Branson HR Director wants insurance competition

The Branson Board of Aldermen discussed at their most recent meeting the city’s benefits for their employees, which included comments from the city’s HR director regarding the current restructuring and the 2023 capital increase.

City HR Director Jan Fischer opened his presentation to the board and told them that the measures usually taken for insurance will not be done this year.

“I kind of revolve around what we do,” Fischer said. “Usually we get updates from our broker and our health insurance agent, I go to the HR committee, we review, we discuss where we can cut, tweaks, things like that, and then we come back and bring it to the board to make the final decision on where we want to go.

“This year, we already asked for a lot, we got it, and we see the same as we used to see. Anthem says we should have an increase closer to 28%, but since we only agreed to an increase of 9.9%, we are doing well. Well, that ‘incidental’ is an increase of $350,000, which is a lot of money.”

Fischer said the city’s losses were only slightly lower than last year, and he didn’t believe the increase made sense for the city.

“I am not satisfied [the renewal] that is the right path for us to take,” said Fischer. “The increase of $350,000 is necessary, we have to get that money from somewhere if we want to go that way. But the interesting thing is that we have almost exceeded what we said last year, what they say is last year, but last year we saw a reduction of 1%.

“Why did we see a 1% discount? We had fierce competition last year. We had JTS Financial out of Little Rock, we had Ollis Akers Arney competing with businesses to try to get our business. So, we’re not seeing the same competition this year. Opinions mine is to take a deep look and see what we need to do.”

Fischer said that many organizations have branches in the Branson area and he feels that some kind of competition would drive down costs and save the city money.

He also said that the 9.9% interest rate on the increase in insurance that was discussed by the previous administration was too high and he would have recommended that they negotiate with a lower rate.

“They didn’t have a good conversation with respect to the chase,” Fischer said. “That being said, after that, JTS Financial came back with a 5% reduction that city officials chose to reject.”

Fischer said the city needs to take “aggressive” action because he feels the city is missing out on the benefits of competing companies for the city’s business.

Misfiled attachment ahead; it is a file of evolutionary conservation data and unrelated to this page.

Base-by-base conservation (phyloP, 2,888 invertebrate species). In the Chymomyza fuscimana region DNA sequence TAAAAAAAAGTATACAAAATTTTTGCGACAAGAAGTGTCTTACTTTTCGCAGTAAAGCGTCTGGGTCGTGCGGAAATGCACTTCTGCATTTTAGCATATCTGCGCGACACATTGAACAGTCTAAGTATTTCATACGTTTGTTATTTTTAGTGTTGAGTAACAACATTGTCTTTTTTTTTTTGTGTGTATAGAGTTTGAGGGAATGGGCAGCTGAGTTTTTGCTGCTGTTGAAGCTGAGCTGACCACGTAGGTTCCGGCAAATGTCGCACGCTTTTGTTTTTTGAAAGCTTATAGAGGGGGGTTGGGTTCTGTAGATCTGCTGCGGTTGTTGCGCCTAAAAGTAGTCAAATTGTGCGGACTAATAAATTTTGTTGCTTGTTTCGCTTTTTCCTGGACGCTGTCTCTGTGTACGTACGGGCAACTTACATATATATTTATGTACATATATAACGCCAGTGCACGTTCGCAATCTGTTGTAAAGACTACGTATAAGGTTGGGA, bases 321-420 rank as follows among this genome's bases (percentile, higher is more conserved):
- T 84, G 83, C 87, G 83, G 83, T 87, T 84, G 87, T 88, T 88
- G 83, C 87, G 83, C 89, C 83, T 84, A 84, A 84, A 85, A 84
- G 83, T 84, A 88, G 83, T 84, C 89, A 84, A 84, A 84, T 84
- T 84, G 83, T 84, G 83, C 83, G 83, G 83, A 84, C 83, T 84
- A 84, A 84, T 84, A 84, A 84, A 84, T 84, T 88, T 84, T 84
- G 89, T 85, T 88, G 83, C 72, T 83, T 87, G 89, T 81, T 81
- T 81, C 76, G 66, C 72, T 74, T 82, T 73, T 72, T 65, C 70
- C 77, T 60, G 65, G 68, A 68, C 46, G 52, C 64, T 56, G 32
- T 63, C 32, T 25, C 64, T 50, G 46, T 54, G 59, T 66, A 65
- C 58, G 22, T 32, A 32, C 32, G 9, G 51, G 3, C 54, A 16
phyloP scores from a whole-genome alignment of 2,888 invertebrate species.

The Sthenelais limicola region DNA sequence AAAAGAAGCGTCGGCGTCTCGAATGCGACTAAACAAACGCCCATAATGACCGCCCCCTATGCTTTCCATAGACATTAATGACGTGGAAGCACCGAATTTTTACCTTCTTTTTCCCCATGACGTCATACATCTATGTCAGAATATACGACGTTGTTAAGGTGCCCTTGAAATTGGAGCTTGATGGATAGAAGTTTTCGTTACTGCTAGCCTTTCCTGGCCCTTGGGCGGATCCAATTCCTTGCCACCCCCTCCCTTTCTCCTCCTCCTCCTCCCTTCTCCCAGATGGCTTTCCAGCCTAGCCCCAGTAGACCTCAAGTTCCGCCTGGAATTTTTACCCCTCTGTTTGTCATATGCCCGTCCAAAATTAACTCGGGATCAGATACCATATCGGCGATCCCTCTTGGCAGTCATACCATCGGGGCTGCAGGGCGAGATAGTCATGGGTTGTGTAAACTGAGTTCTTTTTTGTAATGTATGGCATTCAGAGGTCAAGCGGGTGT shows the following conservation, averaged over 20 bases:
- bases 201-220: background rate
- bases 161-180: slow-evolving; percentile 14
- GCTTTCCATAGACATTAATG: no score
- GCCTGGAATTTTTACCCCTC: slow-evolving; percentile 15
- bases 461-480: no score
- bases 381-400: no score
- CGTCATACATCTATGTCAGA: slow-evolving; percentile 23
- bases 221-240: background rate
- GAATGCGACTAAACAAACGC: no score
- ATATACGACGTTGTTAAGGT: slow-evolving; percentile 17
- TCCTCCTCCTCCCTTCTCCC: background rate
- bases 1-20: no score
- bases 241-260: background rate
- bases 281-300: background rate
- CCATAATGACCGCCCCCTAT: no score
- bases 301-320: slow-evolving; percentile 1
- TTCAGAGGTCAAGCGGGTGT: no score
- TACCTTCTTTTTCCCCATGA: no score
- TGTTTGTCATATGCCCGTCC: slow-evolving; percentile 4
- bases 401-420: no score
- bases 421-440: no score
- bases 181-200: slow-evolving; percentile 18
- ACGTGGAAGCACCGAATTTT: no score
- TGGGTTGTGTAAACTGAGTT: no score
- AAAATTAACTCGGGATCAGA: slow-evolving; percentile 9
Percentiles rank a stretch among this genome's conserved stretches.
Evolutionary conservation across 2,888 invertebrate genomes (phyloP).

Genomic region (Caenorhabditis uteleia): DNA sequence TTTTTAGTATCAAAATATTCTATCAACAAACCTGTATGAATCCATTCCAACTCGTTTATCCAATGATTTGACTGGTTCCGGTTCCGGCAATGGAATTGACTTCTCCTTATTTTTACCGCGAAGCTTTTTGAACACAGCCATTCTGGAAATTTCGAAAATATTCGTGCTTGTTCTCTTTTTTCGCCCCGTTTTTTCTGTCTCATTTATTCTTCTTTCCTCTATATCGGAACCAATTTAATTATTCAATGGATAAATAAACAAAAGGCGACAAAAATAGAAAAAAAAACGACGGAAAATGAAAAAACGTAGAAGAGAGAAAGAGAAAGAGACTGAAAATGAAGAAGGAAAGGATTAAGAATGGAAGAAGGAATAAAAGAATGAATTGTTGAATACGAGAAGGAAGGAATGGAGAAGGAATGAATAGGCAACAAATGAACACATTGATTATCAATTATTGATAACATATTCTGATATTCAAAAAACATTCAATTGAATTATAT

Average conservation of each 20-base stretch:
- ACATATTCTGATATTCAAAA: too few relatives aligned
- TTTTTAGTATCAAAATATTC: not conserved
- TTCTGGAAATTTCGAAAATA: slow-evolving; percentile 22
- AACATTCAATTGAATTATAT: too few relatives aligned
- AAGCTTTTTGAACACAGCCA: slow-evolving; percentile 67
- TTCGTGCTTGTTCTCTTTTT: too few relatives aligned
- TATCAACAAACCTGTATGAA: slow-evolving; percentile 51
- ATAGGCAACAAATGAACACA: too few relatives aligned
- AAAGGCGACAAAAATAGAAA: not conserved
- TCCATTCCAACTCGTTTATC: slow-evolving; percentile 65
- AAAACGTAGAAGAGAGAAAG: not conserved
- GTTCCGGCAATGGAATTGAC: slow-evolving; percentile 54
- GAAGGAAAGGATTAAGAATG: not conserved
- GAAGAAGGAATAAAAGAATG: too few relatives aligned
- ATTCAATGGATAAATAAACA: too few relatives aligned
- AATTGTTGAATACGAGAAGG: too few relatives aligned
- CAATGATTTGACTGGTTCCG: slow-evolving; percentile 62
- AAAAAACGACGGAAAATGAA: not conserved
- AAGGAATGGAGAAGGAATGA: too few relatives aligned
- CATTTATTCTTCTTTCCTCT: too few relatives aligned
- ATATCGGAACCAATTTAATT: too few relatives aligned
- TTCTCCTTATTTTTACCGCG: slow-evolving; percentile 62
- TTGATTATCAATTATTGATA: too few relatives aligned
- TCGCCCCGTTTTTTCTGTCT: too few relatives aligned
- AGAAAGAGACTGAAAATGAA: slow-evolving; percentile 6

Mayor Larry Milton thanked Fischer for his “passion” and “action.”

“There may be people who understand what you’ve been going through, but I’ve been in HR [committee] “For a few years I understand what he’s saying,” Milton said.

Alderman Clay Cooper said that the board voted last fall for the package and Fischer confirmed that he wants an increase of $350,000 in less than a year. Fischer told Cooper that the city is still paying the 1 percent fee through Dec. 31.

“We’re in July, so what Jan is saying is if we don’t do anything, that’s what we experienced,” Milton said. “Jan says to be persistent.”

“Go buy it,” Cooper said.

“That’s true,” Milton replied.

Milton said he was “a big believer in shopping.” Alderman Ralph LeBlanc agreed with the mayor and said that often insurance companies and brokers seem to be betting on entertainment between cities.

“They’re betting on us that it’s too much work for them to take us seriously enough to go along with it,” LeBlanc said. “I think that’s what they’re rolling with, that this team and our champions just come through.”

LeBlanc praised Fischer for his efforts to save the city’s finances.

He said business people are making health decisions with insurance companies and they feel that every time it happens the health of the patient is not the most important thing, but instead what is important is the profit for the stakeholders.

Fischer said he wants to find a number of businesses that are looking for businesses.

“I want to see a tough race,” Fischer said. “Toss it up and the winner takes it all.”

He said he wants to submit a request for proposals that will not only provide health insurance but also dental insurance, life insurance, accidental death and amputation, etc.

“There’s a lot of things, but I’ve come back to the fact that competition is the key to mixing it all up,” Fischer said.

Milton said the annual cost to the city is $3.5 million.

“This is a cause worth spending time on,” Milton said.

Longtime City Manager Lisa Westfall pointed out that the city has the same carrier as last year, but the competition prompted them to bring the proposal to the city with a 1% discount. Westfall said he asked at the HR committee meeting what the city had done in the last six months to go from a negative 1% rate to an increase of about 10%, which would have been 28% without interest.

Fischer also told the board that he believes Anthem, the current carrier, is misleading in the last year’s competition.

“Anthem wasn’t in my opinion above and publishing what we wanted and putting the other retailer at great risk,” Fischer said. “That data came out and [the losing firm] when he found it, he was able to make a good purchase, and the broker came back with a 5% discount and we missed out. “

The presentation was intended only for discussion and information for the aldermen so no formal vote was taken, however Milton told Fischer to move forward with the competing plans.